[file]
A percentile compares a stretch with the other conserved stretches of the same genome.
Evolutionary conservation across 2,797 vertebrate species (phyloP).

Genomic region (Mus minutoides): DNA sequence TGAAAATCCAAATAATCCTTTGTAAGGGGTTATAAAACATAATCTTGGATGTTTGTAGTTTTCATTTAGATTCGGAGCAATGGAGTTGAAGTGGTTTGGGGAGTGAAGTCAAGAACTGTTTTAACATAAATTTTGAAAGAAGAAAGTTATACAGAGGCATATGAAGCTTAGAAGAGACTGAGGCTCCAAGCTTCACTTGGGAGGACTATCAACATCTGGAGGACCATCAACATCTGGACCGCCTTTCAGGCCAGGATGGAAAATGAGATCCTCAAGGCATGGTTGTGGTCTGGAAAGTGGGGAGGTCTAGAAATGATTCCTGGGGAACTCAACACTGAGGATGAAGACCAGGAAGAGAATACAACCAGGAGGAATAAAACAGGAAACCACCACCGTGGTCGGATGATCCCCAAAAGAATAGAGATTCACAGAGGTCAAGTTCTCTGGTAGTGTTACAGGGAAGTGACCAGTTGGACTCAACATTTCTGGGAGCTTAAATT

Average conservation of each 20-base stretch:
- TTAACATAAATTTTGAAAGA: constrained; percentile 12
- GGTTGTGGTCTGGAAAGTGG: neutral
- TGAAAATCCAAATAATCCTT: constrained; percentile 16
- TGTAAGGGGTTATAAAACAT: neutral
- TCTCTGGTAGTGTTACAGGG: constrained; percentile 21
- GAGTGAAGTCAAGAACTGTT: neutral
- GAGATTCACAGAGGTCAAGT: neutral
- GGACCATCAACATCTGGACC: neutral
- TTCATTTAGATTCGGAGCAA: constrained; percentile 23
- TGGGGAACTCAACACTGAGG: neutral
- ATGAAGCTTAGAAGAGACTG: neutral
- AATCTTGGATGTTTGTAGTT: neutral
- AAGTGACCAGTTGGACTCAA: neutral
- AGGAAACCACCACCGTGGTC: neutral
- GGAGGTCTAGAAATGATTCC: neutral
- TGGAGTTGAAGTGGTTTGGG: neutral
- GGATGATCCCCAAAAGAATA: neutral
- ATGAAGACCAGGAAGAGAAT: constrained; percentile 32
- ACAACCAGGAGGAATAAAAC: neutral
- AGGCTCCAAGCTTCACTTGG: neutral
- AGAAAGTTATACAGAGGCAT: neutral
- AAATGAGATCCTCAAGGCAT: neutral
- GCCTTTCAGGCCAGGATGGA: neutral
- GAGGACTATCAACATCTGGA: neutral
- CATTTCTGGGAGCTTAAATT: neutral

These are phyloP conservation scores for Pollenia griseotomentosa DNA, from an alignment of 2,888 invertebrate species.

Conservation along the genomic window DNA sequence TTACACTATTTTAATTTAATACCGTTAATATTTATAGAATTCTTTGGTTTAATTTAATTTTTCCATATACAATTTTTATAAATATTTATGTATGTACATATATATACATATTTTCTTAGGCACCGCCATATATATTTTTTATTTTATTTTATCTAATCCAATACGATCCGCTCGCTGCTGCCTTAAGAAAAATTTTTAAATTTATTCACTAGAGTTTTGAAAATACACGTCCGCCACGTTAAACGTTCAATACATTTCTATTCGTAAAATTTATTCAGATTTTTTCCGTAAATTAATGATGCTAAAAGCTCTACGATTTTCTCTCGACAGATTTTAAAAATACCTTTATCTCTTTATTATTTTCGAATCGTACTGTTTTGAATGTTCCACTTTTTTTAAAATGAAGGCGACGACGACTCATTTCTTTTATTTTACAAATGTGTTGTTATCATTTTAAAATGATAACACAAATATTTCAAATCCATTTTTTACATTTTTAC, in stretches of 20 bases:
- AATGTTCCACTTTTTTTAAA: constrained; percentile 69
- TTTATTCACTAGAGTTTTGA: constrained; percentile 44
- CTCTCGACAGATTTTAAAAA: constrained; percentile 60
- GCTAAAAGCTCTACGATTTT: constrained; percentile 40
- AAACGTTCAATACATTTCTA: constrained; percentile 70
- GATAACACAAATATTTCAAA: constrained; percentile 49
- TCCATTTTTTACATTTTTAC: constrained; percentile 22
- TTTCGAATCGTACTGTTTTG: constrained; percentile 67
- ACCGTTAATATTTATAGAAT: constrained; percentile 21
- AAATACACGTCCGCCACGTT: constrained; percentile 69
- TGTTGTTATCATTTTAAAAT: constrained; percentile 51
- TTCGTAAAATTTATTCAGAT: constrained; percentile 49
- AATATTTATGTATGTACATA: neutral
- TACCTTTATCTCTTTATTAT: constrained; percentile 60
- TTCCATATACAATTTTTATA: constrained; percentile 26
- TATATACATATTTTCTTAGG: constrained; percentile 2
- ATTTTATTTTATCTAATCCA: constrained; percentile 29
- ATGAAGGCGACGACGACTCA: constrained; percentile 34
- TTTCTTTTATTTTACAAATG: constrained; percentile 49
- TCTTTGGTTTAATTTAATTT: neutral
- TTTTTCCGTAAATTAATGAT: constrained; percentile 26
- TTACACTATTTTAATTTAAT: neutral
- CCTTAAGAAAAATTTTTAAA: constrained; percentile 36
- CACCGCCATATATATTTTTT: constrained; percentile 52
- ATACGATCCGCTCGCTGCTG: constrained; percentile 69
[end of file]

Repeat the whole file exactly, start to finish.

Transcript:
A percentile compares a stretch with the other conserved stretches of the same genome.
Evolutionary conservation across 2,797 vertebrate species (phyloP).

Genomic region (Mus minutoides): DNA sequence TGAAAATCCAAATAATCCTTTGTAAGGGGTTATAAAACATAATCTTGGATGTTTGTAGTTTTCATTTAGATTCGGAGCAATGGAGTTGAAGTGGTTTGGGGAGTGAAGTCAAGAACTGTTTTAACATAAATTTTGAAAGAAGAAAGTTATACAGAGGCATATGAAGCTTAGAAGAGACTGAGGCTCCAAGCTTCACTTGGGAGGACTATCAACATCTGGAGGACCATCAACATCTGGACCGCCTTTCAGGCCAGGATGGAAAATGAGATCCTCAAGGCATGGTTGTGGTCTGGAAAGTGGGGAGGTCTAGAAATGATTCCTGGGGAACTCAACACTGAGGATGAAGACCAGGAAGAGAATACAACCAGGAGGAATAAAACAGGAAACCACCACCGTGGTCGGATGATCCCCAAAAGAATAGAGATTCACAGAGGTCAAGTTCTCTGGTAGTGTTACAGGGAAGTGACCAGTTGGACTCAACATTTCTGGGAGCTTAAATT

Average conservation of each 20-base stretch:
- TTAACATAAATTTTGAAAGA: constrained; percentile 12
- GGTTGTGGTCTGGAAAGTGG: neutral
- TGAAAATCCAAATAATCCTT: constrained; percentile 16
- TGTAAGGGGTTATAAAACAT: neutral
- TCTCTGGTAGTGTTACAGGG: constrained; percentile 21
- GAGTGAAGTCAAGAACTGTT: neutral
- GAGATTCACAGAGGTCAAGT: neutral
- GGACCATCAACATCTGGACC: neutral
- TTCATTTAGATTCGGAGCAA: constrained; percentile 23
- TGGGGAACTCAACACTGAGG: neutral
- ATGAAGCTTAGAAGAGACTG: neutral
- AATCTTGGATGTTTGTAGTT: neutral
- AAGTGACCAGTTGGACTCAA: neutral
- AGGAAACCACCACCGTGGTC: neutral
- GGAGGTCTAGAAATGATTCC: neutral
- TGGAGTTGAAGTGGTTTGGG: neutral
- GGATGATCCCCAAAAGAATA: neutral
- ATGAAGACCAGGAAGAGAAT: constrained; percentile 32
- ACAACCAGGAGGAATAAAAC: neutral
- AGGCTCCAAGCTTCACTTGG: neutral
- AGAAAGTTATACAGAGGCAT: neutral
- AAATGAGATCCTCAAGGCAT: neutral
- GCCTTTCAGGCCAGGATGGA: neutral
- GAGGACTATCAACATCTGGA: neutral
- CATTTCTGGGAGCTTAAATT: neutral

These are phyloP conservation scores for Pollenia griseotomentosa DNA, from an alignment of 2,888 invertebrate species.

Conservation along the genomic window DNA sequence TTACACTATTTTAATTTAATACCGTTAATATTTATAGAATTCTTTGGTTTAATTTAATTTTTCCATATACAATTTTTATAAATATTTATGTATGTACATATATATACATATTTTCTTAGGCACCGCCATATATATTTTTTATTTTATTTTATCTAATCCAATACGATCCGCTCGCTGCTGCCTTAAGAAAAATTTTTAAATTTATTCACTAGAGTTTTGAAAATACACGTCCGCCACGTTAAACGTTCAATACATTTCTATTCGTAAAATTTATTCAGATTTTTTCCGTAAATTAATGATGCTAAAAGCTCTACGATTTTCTCTCGACAGATTTTAAAAATACCTTTATCTCTTTATTATTTTCGAATCGTACTGTTTTGAATGTTCCACTTTTTTTAAAATGAAGGCGACGACGACTCATTTCTTTTATTTTACAAATGTGTTGTTATCATTTTAAAATGATAACACAAATATTTCAAATCCATTTTTTACATTTTTAC, in stretches of 20 bases:
- AATGTTCCACTTTTTTTAAA: constrained; percentile 69
- TTTATTCACTAGAGTTTTGA: constrained; percentile 44
- CTCTCGACAGATTTTAAAAA: constrained; percentile 60
- GCTAAAAGCTCTACGATTTT: constrained; percentile 40
- AAACGTTCAATACATTTCTA: constrained; percentile 70
- GATAACACAAATATTTCAAA: constrained; percentile 49
- TCCATTTTTTACATTTTTAC: constrained; percentile 22
- TTTCGAATCGTACTGTTTTG: constrained; percentile 67
- ACCGTTAATATTTATAGAAT: constrained; percentile 21
- AAATACACGTCCGCCACGTT: constrained; percentile 69
- TGTTGTTATCATTTTAAAAT: constrained; percentile 51
- TTCGTAAAATTTATTCAGAT: constrained; percentile 49
- AATATTTATGTATGTACATA: neutral
- TACCTTTATCTCTTTATTAT: constrained; percentile 60
- TTCCATATACAATTTTTATA: constrained; percentile 26
- TATATACATATTTTCTTAGG: constrained; percentile 2
- ATTTTATTTTATCTAATCCA: constrained; percentile 29
- ATGAAGGCGACGACGACTCA: constrained; percentile 34
- TTTCTTTTATTTTACAAATG: constrained; percentile 49
- TCTTTGGTTTAATTTAATTT: neutral
- TTTTTCCGTAAATTAATGAT: constrained; percentile 26
- TTACACTATTTTAATTTAAT: neutral
- CCTTAAGAAAAATTTTTAAA: constrained; percentile 36
- CACCGCCATATATATTTTTT: constrained; percentile 52
- ATACGATCCGCTCGCTGCTG: constrained; percentile 69